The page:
Whenever possible, use strong subjects and active constructions, rather than weak verbal nouns or abstractions and weak passive or linking verbs: instead of "Petruchio's denial of Kate of her basic necessities would seem cruel and harsh...," try "By denying Kate the basic necessities of life, Petruchio appears cruel and harsh--but he says that he is just putting on an act." Don't forget that words and even phrases can serve as strong sentence subjects: "Petruchio's 'I'll buckler thee against a million' injects an unexpectedly chivalric note, especially since it follows hard on the heels of his seemingly un-gentlemanly behavior." And remember--use regular quotation marks unless you're quoting material that contains a quotation itself.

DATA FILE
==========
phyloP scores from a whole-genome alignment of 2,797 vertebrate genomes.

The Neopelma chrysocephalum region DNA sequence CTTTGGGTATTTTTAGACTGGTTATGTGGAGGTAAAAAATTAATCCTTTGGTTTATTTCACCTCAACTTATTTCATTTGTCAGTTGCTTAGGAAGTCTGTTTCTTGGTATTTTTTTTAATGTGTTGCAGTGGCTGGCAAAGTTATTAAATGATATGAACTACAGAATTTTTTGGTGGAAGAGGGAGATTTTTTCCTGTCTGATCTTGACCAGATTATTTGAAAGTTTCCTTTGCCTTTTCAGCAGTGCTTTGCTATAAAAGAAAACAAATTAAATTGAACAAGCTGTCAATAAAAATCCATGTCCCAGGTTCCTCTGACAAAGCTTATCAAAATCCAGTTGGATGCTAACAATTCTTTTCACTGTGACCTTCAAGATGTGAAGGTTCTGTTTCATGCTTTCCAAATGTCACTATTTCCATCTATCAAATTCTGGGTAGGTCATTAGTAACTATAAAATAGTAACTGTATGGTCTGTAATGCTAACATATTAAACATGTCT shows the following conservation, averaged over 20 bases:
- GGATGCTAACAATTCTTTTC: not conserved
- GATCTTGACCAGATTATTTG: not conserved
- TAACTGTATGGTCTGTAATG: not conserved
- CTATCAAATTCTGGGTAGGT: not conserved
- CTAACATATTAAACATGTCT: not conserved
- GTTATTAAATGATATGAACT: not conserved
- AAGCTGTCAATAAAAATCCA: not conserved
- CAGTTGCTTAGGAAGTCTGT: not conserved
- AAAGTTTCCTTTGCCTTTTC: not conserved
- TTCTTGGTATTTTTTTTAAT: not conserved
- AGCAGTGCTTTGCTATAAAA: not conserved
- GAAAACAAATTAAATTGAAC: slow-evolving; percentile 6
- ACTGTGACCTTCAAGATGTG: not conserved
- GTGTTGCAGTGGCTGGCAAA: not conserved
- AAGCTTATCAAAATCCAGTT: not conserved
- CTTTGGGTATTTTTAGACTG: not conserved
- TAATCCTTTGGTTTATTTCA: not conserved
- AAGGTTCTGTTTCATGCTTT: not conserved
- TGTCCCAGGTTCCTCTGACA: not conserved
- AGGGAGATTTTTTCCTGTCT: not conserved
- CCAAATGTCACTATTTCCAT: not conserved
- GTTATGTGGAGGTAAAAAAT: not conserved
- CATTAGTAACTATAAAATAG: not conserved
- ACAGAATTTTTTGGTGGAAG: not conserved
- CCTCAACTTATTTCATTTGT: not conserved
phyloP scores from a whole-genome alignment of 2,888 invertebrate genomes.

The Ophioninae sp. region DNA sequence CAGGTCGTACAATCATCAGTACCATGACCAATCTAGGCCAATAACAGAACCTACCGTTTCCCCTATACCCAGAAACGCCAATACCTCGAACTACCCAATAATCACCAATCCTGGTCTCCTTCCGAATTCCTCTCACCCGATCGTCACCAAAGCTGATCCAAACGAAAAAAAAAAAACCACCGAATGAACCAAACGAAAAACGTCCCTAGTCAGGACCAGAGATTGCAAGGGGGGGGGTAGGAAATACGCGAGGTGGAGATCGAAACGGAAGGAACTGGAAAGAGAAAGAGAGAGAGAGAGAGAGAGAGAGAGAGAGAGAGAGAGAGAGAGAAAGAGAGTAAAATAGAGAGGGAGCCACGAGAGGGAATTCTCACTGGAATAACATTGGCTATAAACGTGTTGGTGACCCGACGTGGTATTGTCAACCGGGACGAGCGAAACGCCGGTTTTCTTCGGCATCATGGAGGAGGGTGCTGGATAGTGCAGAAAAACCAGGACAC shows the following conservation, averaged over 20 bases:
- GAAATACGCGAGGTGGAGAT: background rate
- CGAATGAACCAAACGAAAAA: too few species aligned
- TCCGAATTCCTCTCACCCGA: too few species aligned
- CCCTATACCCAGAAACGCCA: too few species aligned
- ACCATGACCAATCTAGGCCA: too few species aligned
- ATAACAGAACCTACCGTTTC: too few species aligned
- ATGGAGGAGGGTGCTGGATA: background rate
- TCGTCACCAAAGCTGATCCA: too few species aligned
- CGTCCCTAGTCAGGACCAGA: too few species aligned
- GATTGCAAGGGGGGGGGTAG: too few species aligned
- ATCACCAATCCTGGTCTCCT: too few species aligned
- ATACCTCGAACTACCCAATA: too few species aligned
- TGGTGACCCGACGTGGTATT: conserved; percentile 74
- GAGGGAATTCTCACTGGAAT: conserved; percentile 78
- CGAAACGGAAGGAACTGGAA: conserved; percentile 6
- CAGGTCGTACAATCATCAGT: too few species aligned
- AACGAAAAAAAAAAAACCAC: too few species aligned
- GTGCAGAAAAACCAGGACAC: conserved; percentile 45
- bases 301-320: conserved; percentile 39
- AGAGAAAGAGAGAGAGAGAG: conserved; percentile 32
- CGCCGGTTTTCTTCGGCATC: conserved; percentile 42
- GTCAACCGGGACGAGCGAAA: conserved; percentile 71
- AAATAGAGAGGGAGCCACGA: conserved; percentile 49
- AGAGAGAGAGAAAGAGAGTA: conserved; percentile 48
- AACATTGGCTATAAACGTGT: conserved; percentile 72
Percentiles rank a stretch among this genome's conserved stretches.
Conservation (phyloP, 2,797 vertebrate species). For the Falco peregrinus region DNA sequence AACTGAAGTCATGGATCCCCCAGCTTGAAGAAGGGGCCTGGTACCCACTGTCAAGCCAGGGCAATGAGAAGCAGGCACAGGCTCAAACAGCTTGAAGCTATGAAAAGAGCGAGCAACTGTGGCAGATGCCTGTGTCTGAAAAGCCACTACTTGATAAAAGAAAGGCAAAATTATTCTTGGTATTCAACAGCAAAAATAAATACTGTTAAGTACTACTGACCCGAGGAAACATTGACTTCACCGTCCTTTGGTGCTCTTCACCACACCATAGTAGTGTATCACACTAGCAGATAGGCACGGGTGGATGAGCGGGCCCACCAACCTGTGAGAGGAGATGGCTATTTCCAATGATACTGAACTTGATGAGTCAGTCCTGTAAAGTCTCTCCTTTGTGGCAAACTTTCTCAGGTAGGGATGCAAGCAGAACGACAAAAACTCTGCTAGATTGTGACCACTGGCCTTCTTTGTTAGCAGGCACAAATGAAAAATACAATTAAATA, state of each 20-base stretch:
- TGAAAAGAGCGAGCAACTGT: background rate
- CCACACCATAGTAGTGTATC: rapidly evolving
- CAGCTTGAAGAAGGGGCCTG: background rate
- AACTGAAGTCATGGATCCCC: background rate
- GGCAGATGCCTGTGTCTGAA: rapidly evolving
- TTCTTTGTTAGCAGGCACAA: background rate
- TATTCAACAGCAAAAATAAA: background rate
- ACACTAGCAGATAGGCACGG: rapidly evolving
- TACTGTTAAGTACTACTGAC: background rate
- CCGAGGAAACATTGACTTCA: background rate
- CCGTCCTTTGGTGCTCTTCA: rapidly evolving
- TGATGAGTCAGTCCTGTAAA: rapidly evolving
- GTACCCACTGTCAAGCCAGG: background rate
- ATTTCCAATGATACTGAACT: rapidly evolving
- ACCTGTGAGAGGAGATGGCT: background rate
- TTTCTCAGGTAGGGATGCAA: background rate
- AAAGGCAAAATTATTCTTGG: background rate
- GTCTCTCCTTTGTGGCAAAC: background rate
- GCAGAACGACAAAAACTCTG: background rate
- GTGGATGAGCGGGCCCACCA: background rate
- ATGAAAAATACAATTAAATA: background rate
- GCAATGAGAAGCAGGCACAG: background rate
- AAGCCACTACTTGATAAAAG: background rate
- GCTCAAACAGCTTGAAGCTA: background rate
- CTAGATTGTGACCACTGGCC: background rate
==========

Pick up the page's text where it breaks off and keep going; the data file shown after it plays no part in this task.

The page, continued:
The value of extensive literary analysis has been questioned by several prominent artists. Vladimir Nabokov once wrote that good readers do not read books, and particularly those which are considered to be literary masterpieces, "for the academic purpose of indulging in generalizations".  At a 1986 Copenhagen conference of James Joyce scholars, Stephen J. Joyce (the modernist writer's grandson) said, "If my grandfather was here, he would have died laughing ... Dubliners and A Portrait of the Artist as a Young Man can be picked up, read, and enjoyed by virtually anybody without scholarly guides, theories, and intricate explanations, as can Ulysses , if you forget about all the hue and cry." He later questioned whether anything has been added to the legacy of Joyce's art by the 261 books of literary criticism stored in the Library of Congress .